+1.  & those characteristics are quite temperature dependent.  However, the OP asked if he could "brew ales at ambient temps in the '50s".  I would have to say 'Yes, absolutely!'  If he had asked if he could brew Belgian style ales at those temps, I'd say 'No way!'

24
Yeast and Fermentation / Re: Can I brew Ales at ambient temps in 50's
« on: January 02, 2011, 05:35:28 PM »
OP, are you dead-set on brewing a Belgian style?  If so, you are probably going to need to do something to increase your fermentation temperature.  There are several styles that might work perfectly in your environment without additional equipment: An altbier, or a kolsch, or maybe a Scotch Ale.  Among the WYeast strains you might consider 1007 German Ale, 1728 Scotch Ale, or 2565 Kolsch.  It might be an interesting experiment to try Belgian Triple ingredients with the 1728, which is very alcohol tolerant.  I have no idea how it would turn out; might be great or might suck big time.  I would only do that if (like me) you take a very casual attitude about brewing to style.

25
General Homebrew Discussion / Re: Looking for some Temp tips
« on: January 02, 2011, 05:13:20 PM »
And you can use your Johnson to control it. ...
:o

26
Yeast and Fermentation / Re: Substituting ale yeast for lager yeast
« on: December 31, 2010, 02:47:25 PM »
I boil for 90 min anytime I use pilsner malt just to be safe.

If I move the fermenter upstairs wouldn't the temperature rise be too fast? It would go from 50 to 65 in a few hours.

You can wrap a couple blankets around it to slow the temperature rise.

27
General Homebrew Discussion / Re: Not quite off topic...
« on: December 31, 2010, 02:17:58 PM »
Reminds me of the time I tried to dry home-grown hot peppers in a food dehydrator.  Ever seen how they do gas mask training of soldiers by filling a room with tear gas?

28
Commercial Beer Reviews / Re: Short's Autumn Ale
« on: December 30, 2010, 02:35:44 AM »
That's interesting that you refer to it as an ESB. Most bars around here (West Michigan) were classifying it as Short's version of a Marzen/Oktoberfest! I guess I can taste a bit of both, although technically it IS an ale. Not sure why your six was sour, I've had a few of the Autumn and they've been quite consistant. The Huma on the other hand has been great in a bottle, but tastes like soap whenever I get it on tap!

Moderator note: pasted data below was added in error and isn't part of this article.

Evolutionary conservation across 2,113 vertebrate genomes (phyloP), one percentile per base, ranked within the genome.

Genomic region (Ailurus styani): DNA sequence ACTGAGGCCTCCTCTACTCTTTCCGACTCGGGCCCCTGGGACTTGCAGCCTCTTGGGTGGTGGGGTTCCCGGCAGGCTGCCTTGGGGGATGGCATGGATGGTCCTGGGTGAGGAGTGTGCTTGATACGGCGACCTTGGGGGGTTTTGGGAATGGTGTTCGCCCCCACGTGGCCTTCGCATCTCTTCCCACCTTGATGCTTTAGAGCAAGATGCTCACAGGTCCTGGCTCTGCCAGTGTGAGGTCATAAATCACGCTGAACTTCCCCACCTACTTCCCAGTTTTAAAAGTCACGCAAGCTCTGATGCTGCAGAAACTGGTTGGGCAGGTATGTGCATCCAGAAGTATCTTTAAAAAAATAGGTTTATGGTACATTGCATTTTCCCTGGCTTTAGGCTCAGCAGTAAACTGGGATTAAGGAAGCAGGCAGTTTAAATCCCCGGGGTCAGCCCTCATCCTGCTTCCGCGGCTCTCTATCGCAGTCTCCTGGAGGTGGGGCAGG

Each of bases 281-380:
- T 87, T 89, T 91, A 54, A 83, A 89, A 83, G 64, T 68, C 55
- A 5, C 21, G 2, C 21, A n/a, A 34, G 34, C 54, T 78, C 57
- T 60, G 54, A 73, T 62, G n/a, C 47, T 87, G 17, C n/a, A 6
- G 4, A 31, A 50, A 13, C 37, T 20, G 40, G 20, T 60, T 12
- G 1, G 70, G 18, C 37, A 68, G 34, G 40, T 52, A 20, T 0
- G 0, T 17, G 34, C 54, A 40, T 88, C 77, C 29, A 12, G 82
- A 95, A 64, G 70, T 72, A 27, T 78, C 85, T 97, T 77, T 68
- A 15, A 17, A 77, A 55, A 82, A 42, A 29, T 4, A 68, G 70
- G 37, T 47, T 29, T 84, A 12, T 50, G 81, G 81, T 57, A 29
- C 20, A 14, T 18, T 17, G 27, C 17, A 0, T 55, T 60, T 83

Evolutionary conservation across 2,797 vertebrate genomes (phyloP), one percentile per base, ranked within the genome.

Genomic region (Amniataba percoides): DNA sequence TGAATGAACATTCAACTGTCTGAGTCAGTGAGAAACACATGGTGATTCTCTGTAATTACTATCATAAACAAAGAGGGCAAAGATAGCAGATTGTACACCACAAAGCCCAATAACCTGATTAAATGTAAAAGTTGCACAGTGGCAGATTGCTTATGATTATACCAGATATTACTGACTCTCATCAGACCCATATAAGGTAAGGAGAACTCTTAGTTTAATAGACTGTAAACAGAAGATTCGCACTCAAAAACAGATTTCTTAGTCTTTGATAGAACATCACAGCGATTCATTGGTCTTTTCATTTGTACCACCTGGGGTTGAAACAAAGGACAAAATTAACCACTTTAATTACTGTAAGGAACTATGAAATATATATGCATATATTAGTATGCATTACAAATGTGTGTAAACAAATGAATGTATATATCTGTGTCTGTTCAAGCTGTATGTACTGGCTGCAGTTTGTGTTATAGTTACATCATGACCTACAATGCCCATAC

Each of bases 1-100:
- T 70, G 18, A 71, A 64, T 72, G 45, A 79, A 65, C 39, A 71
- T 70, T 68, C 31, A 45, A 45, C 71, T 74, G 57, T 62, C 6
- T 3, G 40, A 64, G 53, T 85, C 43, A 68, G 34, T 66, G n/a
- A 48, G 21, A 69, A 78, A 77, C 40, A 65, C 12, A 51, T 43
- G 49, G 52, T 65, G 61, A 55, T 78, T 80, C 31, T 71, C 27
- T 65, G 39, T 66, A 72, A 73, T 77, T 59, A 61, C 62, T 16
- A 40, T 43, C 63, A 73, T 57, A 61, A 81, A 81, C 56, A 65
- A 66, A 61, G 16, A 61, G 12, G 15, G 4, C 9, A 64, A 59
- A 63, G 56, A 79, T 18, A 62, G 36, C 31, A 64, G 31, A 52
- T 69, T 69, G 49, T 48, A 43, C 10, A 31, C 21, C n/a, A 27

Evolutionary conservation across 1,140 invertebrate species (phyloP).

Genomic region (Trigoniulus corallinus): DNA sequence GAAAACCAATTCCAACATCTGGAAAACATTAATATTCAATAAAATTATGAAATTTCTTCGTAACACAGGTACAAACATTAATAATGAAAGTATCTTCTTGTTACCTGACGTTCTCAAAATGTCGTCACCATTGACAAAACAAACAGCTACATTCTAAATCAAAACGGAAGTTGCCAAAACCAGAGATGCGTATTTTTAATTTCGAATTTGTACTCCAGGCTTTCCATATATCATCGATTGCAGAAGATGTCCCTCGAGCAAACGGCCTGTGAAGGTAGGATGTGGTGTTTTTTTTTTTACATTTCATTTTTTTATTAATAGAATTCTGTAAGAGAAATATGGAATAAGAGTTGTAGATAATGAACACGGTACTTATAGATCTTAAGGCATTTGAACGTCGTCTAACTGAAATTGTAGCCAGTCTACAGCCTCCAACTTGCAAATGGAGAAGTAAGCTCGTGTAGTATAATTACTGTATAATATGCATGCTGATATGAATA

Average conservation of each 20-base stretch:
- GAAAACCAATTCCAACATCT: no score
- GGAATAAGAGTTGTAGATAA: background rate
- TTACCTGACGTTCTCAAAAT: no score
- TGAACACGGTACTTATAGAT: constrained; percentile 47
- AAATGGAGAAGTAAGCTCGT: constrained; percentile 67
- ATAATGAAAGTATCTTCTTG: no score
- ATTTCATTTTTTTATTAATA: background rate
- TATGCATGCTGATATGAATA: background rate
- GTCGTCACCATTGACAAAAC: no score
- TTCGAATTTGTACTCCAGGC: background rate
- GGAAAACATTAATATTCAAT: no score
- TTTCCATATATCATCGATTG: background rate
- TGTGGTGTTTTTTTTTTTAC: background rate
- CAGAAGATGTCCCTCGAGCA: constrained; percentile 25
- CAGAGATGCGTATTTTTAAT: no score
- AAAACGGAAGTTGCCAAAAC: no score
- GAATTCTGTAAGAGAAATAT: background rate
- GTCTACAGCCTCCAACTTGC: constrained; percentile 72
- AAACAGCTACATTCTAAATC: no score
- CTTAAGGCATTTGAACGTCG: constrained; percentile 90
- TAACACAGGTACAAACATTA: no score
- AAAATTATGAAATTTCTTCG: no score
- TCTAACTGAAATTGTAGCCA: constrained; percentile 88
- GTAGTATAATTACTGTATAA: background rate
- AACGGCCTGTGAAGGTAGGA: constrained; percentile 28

It's not me calling it an ESB.  That's what they put on the label.

Shows you how much bars pay attention!!! They probably figured since it was a 'fall' beer, well then it must be an Oktoberfest!

Here's the proof (re. ESB)!  http://www.shortsbrewing.com/beer/our-portfolio/annual-beers/autumn-ale/
The 6-pack that was sour was sitting on a grocery store shelf at room temp for God-knows how long, but still....  Picked up a couple more seasonals @ the pub and they're quite good.  Reviews to follow.

29
General Homebrew Discussion / Re: Swedes, help me out here, please.
« on: December 29, 2010, 11:08:51 PM »
AKA...
Gotlandsdricku

Probably just depends on where you were raised & how your family spelled/said it.
I think Finns & Norwegians call it sahti.


Your safest spelling is probably "Gotlandsdricke".

Oh no!  Now I've got four ways to spell it?  Must have a homebrew to chill out.  I've actually been using the 'safest' one.

30
General Homebrew Discussion / Re: Brewers Clarex and Gluten
« on: December 29, 2010, 07:13:47 PM »
This looks pretty good.  I put a lot of stock on whatever White Labs says.  When it comes to enzymes, the two questions that come to mind are 'what are optimum temperature and pH?'  I didn't see any info on this on the links.  I also wonder if it work best in the fermenter, or in the mash during protein rest.

Some of their other enzymes interest me as well.  I like the taste of rye and wheat, but I also like a crystal-clear beer.

Edit: btw, one of the White brothers (the other one, I think) talks about this in a 7/24/2010 episode of the Sunday Session on the BN.